Back in the 1950s there was quite a spate of complete-ballet recordings, but in recent years there have been very few, and this is the first of The Sleeping Beauty since Ansermet's slightly cut version of 1959. Earlier still in 1957 Dorati recorded every note with the Minneapolis orchestra but these discs have been out of the British record catalogue for some years, and the sound never quite did the music justice. Andre Previn's new version is much the best there has ever been-the best played and the best recorded. He uses the edition published in Moscow in 1952 (and soon to be available as an Eulenburg miniature score) and there are no cuts.
Kirov Opera Chorus and Orchestra / Valery Gergiev (Philips)
The Nutcracker as a short ride in a fast machine. Every now and then in Gramophone, you will read a recommendation from a reviewer that a particular recording needs a higher replay level than usual (emphatically not the case here), but, for what it’s worth, I found my most positive responses to this Nutcracker came after a higher than usual intake of caffeine. Obviously, a fair measure of Tchaikovsky’s score is meant to be continuous, but the Kirov’s animated action never lets up for a moment. It may have something to do with squeezing it on to a single disc (no pauses for breath, even between the First and Second Acts); and under the circumstances, it is not surprising that Gergiev doesn’t want to relax the momentum with the usual repeat of the leisurely ‘Grandfather Dance’. But this is probably how he conducts The Nutcracker at the Kirov (the recording was, in fact, made in Baden-Baden), and the elegance with which he moves from loud or fast sections of the score to quieter or slower ones – for example, the Arabian dance starting with a diminuendo – speak of ease gained from experience.
What we don’t have here is a Nutcracker to enhance the ambience of a room lit by Christmas tree lights and a log fire. My listening comparisons have included Svetlanov and Dutoit, both of whom have more time for old-world affection, warmth and evocation of atmosphere (and, like all other recordings, spread on to two discs). What we do have, however, is a realization that makes it clear why Stravinsky so loved the Tchaikovsky ballets. If there is an ostinato working away in the accompaniment, Gergiev gives it prominence and energy (the swift tempos help, of course). And credit for the very high yield of unusual features of this most inventively scored of all Tchaikovsky’s ballets should probably be evenly divided between Gergiev, the specific timbres of the orchestra and the very immediate sound.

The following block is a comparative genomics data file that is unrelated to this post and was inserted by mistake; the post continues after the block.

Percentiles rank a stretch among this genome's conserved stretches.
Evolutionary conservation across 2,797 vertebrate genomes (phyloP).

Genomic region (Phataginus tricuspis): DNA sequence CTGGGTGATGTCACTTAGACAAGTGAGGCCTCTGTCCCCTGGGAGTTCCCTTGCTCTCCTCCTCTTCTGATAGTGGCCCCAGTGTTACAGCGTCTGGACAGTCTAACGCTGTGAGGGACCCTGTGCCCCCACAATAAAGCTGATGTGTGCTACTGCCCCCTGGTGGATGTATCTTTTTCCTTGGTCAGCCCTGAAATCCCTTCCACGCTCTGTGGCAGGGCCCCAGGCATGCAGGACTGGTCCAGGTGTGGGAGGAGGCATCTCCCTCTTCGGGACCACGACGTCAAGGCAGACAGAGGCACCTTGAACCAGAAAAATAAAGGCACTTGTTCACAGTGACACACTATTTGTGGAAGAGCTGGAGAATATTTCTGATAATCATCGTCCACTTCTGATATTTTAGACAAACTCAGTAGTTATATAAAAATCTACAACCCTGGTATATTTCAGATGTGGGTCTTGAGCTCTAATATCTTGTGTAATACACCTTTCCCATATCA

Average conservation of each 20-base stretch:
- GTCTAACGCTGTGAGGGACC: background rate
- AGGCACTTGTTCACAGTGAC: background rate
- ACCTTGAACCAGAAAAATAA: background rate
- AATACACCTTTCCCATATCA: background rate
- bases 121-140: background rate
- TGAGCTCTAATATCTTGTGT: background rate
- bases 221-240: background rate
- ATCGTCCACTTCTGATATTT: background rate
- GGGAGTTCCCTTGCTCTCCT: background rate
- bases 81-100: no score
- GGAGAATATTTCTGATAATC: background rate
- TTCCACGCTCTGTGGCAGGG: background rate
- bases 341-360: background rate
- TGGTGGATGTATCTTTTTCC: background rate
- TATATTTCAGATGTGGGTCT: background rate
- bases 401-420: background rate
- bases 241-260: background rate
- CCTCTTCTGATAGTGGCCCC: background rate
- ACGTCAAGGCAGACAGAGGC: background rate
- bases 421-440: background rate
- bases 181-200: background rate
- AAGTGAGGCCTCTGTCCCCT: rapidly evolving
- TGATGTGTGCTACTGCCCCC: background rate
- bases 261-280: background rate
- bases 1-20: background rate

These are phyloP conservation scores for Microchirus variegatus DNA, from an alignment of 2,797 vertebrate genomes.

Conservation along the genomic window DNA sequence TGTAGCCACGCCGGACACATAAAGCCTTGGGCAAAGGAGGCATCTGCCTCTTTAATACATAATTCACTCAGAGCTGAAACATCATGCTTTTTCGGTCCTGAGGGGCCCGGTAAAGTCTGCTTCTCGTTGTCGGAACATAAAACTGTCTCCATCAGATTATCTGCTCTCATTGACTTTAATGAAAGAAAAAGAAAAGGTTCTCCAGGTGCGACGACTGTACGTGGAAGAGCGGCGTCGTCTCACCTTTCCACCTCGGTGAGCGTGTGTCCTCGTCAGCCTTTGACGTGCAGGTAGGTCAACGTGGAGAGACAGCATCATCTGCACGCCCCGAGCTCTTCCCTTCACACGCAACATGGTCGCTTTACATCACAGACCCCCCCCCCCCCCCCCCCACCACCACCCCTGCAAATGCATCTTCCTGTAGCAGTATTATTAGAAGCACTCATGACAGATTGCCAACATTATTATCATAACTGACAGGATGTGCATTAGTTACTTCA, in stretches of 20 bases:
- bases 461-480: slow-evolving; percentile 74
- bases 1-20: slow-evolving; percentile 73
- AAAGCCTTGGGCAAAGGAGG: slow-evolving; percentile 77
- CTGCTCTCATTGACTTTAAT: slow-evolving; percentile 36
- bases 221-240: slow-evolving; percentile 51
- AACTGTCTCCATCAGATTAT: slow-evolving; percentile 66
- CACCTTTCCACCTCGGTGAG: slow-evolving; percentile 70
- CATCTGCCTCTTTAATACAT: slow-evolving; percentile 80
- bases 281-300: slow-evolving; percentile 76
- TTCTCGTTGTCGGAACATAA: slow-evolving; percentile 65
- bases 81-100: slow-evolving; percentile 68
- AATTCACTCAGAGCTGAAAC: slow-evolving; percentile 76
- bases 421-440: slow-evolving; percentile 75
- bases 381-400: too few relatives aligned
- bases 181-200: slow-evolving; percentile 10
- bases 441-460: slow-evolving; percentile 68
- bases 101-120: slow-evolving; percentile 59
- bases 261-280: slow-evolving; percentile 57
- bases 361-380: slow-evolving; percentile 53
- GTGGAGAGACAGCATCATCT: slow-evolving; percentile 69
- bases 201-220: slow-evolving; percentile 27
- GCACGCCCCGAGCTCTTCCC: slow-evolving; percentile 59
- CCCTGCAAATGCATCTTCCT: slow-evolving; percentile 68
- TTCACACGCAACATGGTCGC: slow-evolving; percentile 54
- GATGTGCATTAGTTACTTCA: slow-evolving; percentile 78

When not caught up in the colourful exuberance of it all, one may stop to notice that the image lacks depth, the violins are a little thin in upper regions, and the brass occasionally play-out with the familiar Russian welly, wobble and weather (moderate amounts, heard after Svetlanov). Equally, the ear may be briefly diverted by minor imprecisions and the odd extraneous noise. But I wonder if there has ever been a Nutcracker so captured apparently ‘on the wing’, or, for that matter, so exciting.
1812 Overture. Capriccio italien, Op 45 Beethoven Wellingtons Sieg, ‘Die Schlacht bei Vittoria’, Op 91
University of Minnesota Brass Band; Minneapolis Symphony Orchestra; London Symphony Orchestra / Antál Dorati (Mercury)
Both battle pieces incorporate cannon fire recorded at West Point, with Wellington’s Victory adding antiphonal muskets, the 1812 the University of Minnesota Brass Band and the bells of the Laura Spelman Rockefeller carillon. In a recorded commentary on the 1812 sessions, Deems Taylor explains how, prior to ‘battle’, roads were blocked and an ambulance crew put on standby. The actual weapons used were chosen both for their historical authenticity (period instruments of mass destruction) and their sonic impact, the latter proving formidable even today. In fact, the crackle and thunder of Wellington’s Victory could easily carry a DDD endorsement; perhaps we should, for the occasion, invent a legend of Daring, Deafening and potentially Deadly. Dorati’s conducting is brisk, incisive and dramatic. The 1812 in particular suggests a rare spontaneity, with a fiery account of the main ‘conflict’ and a tub-thumping peroration where bells, band, guns and orchestra conspire to produce one of the most riotous key-clashes in gramophone history.
Capriccio italien was recorded some three years earlier (1955, would you believe) and sounds virtually as impressive. Again, the approach is crisp and balletic, whereas the 1960 LSO Beethoven recording triumphs by dint of its energy and orchestral discipline. As ‘fun’ CDs go, this must be one of the best – provided you can divorce Mercury’s aural militia from the terrifying spectre of real conflict.